Introduction on .NET Framework
.NET is the framework for which we develop applications. It sits in between our application programs and operating system. Applications developed for .NET run inside .NET and are controlled by .NET. It supports both Windows and web applications. .NET provides an object oriented environment. It ensures safe execution of the code by performing required runtime validations. For example, it is never possible to access an element of an array outside the boundary. Similarly, it is not possible to a program to write into another programs area, etc. The runtime validations performed by .NETmakes the entire environment robust. Components of .NET
.NET framework has two main components. They are:
1. Common Language Runtime
2. .NET class library
Common Language Runtime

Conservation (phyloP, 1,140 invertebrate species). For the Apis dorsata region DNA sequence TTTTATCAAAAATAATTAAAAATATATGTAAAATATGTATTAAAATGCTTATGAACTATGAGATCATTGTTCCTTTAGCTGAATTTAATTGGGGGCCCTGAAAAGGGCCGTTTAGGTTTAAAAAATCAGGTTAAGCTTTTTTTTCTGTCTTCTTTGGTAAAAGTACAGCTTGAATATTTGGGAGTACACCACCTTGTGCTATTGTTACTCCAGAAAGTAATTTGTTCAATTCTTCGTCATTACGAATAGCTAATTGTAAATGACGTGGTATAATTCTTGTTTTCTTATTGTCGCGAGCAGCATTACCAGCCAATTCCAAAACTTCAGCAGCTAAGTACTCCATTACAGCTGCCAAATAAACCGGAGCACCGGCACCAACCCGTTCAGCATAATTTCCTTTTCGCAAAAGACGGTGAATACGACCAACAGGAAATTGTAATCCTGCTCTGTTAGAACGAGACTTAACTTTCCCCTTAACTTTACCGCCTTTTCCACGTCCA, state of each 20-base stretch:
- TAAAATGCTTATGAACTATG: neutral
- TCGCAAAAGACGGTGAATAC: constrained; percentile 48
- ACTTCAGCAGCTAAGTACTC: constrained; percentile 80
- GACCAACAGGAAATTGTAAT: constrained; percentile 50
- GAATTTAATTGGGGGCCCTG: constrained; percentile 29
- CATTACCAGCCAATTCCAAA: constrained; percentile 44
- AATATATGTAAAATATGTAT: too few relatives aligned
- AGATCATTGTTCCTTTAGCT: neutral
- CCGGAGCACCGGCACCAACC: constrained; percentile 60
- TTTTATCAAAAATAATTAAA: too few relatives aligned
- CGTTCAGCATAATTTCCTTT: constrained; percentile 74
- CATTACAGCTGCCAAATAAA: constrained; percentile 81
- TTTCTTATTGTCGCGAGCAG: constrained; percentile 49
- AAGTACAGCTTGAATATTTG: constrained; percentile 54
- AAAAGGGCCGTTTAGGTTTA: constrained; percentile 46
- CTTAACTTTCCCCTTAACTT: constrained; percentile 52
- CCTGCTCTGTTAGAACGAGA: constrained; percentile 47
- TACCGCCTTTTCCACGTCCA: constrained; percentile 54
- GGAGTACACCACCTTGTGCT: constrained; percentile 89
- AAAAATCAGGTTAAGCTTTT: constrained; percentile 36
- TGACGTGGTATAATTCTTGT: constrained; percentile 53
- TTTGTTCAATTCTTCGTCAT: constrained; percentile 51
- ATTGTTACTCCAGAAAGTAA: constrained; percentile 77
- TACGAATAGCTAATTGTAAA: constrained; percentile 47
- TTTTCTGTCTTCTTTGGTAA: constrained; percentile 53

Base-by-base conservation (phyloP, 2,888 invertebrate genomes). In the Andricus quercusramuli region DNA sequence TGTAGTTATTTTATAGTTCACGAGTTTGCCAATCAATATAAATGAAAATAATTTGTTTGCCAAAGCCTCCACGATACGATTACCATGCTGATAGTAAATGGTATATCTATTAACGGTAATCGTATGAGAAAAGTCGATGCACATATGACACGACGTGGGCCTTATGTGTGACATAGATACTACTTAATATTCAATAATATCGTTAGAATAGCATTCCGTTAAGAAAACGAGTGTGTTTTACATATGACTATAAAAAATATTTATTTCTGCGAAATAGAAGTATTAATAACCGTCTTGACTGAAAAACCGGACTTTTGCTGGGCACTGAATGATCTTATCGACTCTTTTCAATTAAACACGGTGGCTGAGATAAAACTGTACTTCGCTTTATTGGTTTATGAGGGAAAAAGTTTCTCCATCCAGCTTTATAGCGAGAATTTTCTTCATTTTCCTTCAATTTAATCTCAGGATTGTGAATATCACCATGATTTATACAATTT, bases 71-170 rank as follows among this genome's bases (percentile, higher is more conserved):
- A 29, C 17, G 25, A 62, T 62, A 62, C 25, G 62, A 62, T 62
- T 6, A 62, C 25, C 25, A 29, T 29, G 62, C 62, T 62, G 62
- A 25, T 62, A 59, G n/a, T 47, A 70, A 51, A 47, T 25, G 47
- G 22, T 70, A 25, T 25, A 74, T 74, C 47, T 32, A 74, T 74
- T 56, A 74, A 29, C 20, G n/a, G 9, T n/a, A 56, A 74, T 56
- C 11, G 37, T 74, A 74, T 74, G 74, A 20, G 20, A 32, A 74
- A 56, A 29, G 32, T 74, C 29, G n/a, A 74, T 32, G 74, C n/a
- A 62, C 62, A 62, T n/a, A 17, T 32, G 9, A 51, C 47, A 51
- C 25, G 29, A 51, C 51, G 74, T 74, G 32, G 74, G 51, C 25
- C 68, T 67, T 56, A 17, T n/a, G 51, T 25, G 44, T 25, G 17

The Common Language Runtime (CLR) is the environment where all programs in .NET are run. It provides various services, like memory management and thread management. Programs that run in the CLR need not manage memory, as it is completely taken care of by the CLR. For example, when a program needs a block of memory, CLR provides the block and releases the block when program is done with the block. All programs targeted to .NET are converted to MSIL (Microsoft Intermediate Language). MSIL is the output of language compilers in .NET . MSIL is then converted to native code by JIT (Just-in Time Compiler) of the CLR and then native code is run by CLR. As every program is ultimately converted to MSIL in .NET, the choice of language is pure personal. A program written in VB.NET and a program written in C# are both converted to MSIL. Then MSIL is converted to native code and run. So, whether you write program in C# or VB.NET at the end it is MSIL all that you get. It is believed VB6.0 programmers will migrate to VB.NET and C++ and Java programmers switching to .NET will prefer to use C# as it more resembles those languages. For Java programmers, MSIL in .NET is same as...
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